The ministers continued the story, and told Janamejaya that the person his father, Parikshit, had insulted had been a great sage, and how Shringi - the sage's son, and who "had been born from a cow" - had cursed the king in anger, and how his father had sent this message to Parikshit, asking him to be prepared. The ministers then said that Parikshit had taken all precautions, and on the seventh day, brahmarishi Kashyapa had been intercepted by Takshaka, and been sent away with riches, and how Takshaka had then disguised himself and gone and burnt Parikshit with his poison.

Janamejaya now wanted to know how the ministers had come to know of this encounter between Kashyapa and Takshaka, and who had been its witness. The ministers said that a man had climbed up a tree, "looking for dry twigs that could be used as kindling", and that he was unseen by both Takshaka and Kashyapa. This was the same tree that Takshaka burned down, with the person, and was revived when Kashyapa restored the tree. This man then came into the city and told the ministers the story.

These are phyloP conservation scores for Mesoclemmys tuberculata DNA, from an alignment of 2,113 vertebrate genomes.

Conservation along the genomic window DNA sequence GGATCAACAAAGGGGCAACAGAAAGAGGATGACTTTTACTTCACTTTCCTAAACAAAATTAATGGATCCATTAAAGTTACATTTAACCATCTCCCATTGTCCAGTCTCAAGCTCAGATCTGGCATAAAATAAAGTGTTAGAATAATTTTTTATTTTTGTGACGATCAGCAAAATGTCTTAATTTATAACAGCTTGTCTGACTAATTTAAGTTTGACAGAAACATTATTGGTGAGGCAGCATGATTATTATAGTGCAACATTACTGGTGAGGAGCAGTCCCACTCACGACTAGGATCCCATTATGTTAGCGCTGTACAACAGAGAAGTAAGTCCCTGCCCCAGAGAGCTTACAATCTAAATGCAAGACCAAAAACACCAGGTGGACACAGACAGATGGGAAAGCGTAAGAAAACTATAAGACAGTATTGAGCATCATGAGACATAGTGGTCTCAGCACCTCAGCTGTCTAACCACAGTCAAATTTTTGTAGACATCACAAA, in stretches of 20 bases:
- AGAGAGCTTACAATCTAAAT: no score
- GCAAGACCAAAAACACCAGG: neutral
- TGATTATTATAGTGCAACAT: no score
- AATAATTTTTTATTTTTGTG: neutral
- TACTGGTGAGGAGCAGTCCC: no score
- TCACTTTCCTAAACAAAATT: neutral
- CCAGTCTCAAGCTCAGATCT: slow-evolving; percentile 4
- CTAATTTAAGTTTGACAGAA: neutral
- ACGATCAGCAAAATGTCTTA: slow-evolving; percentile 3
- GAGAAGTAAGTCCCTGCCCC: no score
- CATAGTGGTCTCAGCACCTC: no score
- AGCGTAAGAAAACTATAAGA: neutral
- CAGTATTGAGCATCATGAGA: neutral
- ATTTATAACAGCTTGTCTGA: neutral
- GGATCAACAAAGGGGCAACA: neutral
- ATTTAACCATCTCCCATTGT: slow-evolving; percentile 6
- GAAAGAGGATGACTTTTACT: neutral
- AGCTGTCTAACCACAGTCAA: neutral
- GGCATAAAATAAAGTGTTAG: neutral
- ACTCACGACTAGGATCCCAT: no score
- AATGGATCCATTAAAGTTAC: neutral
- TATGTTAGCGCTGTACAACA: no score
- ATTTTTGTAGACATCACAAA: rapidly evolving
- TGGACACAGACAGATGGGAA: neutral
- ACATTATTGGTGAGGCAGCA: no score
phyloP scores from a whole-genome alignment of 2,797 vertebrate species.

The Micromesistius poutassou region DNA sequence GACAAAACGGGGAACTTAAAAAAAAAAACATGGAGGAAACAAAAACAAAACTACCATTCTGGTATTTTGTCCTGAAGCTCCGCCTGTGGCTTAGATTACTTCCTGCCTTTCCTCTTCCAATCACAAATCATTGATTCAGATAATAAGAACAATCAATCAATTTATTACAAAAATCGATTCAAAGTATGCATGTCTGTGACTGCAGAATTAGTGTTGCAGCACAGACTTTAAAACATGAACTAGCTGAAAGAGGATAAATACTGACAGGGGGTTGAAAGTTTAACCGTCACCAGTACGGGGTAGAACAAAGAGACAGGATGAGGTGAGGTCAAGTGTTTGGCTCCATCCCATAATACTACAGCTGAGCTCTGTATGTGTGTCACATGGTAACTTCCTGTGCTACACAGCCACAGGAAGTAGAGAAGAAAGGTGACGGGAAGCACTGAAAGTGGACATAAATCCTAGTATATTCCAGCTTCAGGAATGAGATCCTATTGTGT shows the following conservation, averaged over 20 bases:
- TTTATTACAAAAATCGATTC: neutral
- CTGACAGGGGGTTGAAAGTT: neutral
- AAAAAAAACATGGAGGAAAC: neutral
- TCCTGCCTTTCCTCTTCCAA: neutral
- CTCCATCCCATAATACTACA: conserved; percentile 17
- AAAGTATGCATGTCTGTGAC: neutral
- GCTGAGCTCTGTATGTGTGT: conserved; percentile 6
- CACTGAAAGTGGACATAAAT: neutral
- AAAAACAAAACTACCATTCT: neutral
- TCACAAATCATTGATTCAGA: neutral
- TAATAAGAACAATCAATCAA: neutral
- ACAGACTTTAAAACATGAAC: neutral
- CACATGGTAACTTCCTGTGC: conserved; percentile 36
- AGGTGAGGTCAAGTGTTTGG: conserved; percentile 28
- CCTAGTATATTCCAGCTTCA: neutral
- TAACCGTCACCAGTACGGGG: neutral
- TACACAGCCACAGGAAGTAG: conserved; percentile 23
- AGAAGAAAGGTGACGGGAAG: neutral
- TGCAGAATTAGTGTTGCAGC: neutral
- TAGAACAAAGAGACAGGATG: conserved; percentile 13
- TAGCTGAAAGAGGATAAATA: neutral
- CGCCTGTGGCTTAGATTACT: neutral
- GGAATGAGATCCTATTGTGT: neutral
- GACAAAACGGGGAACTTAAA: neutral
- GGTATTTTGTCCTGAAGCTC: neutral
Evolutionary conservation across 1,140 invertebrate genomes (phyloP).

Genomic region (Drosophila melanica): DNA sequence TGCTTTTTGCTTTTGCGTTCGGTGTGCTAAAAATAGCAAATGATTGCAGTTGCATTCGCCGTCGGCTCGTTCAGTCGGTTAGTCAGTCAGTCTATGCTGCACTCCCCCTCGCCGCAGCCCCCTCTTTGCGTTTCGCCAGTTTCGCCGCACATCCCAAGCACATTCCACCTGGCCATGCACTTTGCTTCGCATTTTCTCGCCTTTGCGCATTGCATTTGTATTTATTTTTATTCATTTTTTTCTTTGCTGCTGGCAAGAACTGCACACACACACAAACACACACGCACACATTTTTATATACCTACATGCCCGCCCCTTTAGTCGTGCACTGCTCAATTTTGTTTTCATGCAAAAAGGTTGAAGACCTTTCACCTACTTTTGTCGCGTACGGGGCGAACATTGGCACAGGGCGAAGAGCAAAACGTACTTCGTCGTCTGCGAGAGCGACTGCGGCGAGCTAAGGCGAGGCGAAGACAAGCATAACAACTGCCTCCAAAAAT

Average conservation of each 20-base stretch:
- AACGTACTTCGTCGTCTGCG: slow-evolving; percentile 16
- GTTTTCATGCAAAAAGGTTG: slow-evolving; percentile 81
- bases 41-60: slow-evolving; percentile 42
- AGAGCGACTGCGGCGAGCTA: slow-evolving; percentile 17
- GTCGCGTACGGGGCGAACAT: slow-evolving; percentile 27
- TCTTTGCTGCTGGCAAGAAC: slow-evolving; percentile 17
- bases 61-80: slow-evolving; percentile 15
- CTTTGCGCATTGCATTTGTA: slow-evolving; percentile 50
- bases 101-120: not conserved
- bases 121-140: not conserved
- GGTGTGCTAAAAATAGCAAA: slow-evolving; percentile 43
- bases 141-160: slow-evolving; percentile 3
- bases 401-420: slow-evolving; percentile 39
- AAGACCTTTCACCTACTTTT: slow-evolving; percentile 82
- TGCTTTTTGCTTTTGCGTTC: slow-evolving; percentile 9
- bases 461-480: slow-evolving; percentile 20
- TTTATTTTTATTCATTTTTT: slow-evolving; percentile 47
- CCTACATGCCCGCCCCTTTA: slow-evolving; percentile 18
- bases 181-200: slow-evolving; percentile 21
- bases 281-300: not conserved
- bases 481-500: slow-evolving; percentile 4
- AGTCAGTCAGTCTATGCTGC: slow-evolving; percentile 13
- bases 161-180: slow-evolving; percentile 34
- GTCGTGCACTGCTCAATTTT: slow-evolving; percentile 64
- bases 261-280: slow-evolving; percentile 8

Janamejaya was distraught on hearing this story, and decided that Takshaka had been the most at fault, since he also prevented Kashyapa from going to Hastinapura. Janamejaya decided his father had to "be avenged, to bring great pleasure to me, Utanka and all of you."

[We learn that Shringi had been born from a cow. This story however is not recounted.
Note Janamejaya's insistence of verifying the facts before deciding what to do. The critical act in this sequence of events was Takshaka bribing Kashyapa, and the veracity of that event is what Janamejaya wanted to establish. 
Utanka's name makes a brief appearance, in the last shloka of this chapter. ]

Parva:Adi; Upa-parva:Astika; Chapter:47; Shlokas:25

Janamejaya took an oath to undertake a snake-sacrifice. He called his "priest and officiating priests" and asked them if they knew of a sacrifice "whereby the snake Takshaka and his relatives" could be "hurled into the blazing fire?" The priests replied that there was indeed such a sacrifice, known as the snake-sacrifice. The king ordered the priests to "collect the required ingredients" for the sacrifice.